So my conclusion that we are the strangers, to me that changes the perspective of how we do ministry, and how we see other people. Because if we are the strangers, ministry becomes being welcomed by others rather than us having to welcome them. We’re the ones on the outside, who don’t fit, and people look at us differently – and it’s supposed to be like that. But because of that, the walls that separate us are broken down because we aren’t able to put up the walls. We’re the ones on the outside. It’s usually the person on the inside who puts up the walls. We don’t have the right to put up the wall because this isn’t our land or our territory to put up walls on.
Link: How did studying for your MA help you prepare for future ministry.
Tori: While doing my undergrad [at Trevecca Nazarene University, Nashville], I was focused on the theology of it. I feel like my year here at NTC, I’ve learned more about ministry and what that looks like. Also, living on campus … Mick (Chaplain) and Deb (Warden) worked to make a community that represented what the kingdom would look like. Hurlet is so diverse, not only in different ethnicities, but also age differences. The way that works out, it says no matter what age or ethnicity you are, if you’re called by God to do this, then you’re called, and we’re going to build a community around that and work with that.
I think before this year [at NTC] I had the head knowledge of what ministry looked like … and not necessarily the whole ministry experience. Although I haven’t been in a ministry position full time this year, I feel like I’ve still learned more about what ministry looks like, and I feel more prepared to go into ministry.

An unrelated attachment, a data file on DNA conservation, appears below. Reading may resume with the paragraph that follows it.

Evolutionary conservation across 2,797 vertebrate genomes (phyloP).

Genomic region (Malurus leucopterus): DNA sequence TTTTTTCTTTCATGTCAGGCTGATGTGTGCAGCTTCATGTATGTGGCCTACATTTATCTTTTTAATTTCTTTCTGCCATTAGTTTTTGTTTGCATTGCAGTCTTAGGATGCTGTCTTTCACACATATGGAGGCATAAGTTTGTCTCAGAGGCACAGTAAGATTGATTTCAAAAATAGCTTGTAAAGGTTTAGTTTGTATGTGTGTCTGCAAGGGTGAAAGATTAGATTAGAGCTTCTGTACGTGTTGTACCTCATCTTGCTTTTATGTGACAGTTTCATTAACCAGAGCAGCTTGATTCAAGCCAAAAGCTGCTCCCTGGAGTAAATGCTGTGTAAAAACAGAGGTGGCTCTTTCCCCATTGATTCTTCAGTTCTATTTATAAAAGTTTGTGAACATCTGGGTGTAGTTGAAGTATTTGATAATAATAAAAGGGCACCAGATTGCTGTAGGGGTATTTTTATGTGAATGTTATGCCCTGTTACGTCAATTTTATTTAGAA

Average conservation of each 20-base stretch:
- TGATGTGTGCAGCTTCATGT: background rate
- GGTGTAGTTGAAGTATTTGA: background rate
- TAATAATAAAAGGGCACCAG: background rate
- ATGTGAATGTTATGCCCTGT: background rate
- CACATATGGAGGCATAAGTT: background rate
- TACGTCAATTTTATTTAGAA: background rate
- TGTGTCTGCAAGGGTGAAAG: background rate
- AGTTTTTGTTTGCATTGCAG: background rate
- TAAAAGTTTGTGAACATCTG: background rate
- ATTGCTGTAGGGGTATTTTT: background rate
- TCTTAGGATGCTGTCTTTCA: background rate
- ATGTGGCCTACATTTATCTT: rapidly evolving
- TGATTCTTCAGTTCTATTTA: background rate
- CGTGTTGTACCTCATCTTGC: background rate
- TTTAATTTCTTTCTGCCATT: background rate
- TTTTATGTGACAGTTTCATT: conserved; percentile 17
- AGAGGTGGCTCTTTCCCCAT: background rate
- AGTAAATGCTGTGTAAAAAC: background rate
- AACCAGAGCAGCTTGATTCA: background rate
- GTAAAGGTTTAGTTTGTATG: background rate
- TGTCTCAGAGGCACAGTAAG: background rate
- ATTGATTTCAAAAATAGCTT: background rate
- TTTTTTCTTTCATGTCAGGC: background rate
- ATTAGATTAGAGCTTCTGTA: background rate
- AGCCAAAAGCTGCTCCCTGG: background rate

Link: Describe the ministry you’ll be doing with Blend Coffee House in Dundee, Scotland, through which you’ll plant a church with several other families.
Tori: This week they got the keys to the coffee shop. They’ve started doing renovations and things like that, getting the furniture, tearing down walls. The hope is to have started by October. Two couples will be focused on managing the coffee shop. I’ll be focused on the church plant.
Coffee shops are the centre of the community in this generation. One of my ministry flaws is I’m not good at initiating conversation with someone. Evangelism is the last in my skills. I like the idea of being able to work part-time in the coffee shop where, if I see someone I’ve seen on the street, I can start a conversation while giving someone coffee. It gives me a foundation to speak to people.
Link: How do you imagine that your time at NTC will inform your ministry in Scotland?
Tori: When I first left Serbia, I was very focused on refugee ministry, but I see [there are strangers] in every kind of ministry that we do. Moving to Scotland I don’t know what the differences are going to be, as far as the kind of people I’ll be working with, what the culture in that specific area looks like. But there are going to be people who are different and exiled in that community, and those are the people I have a heart for and want to reach out to. There are people everywhere like that.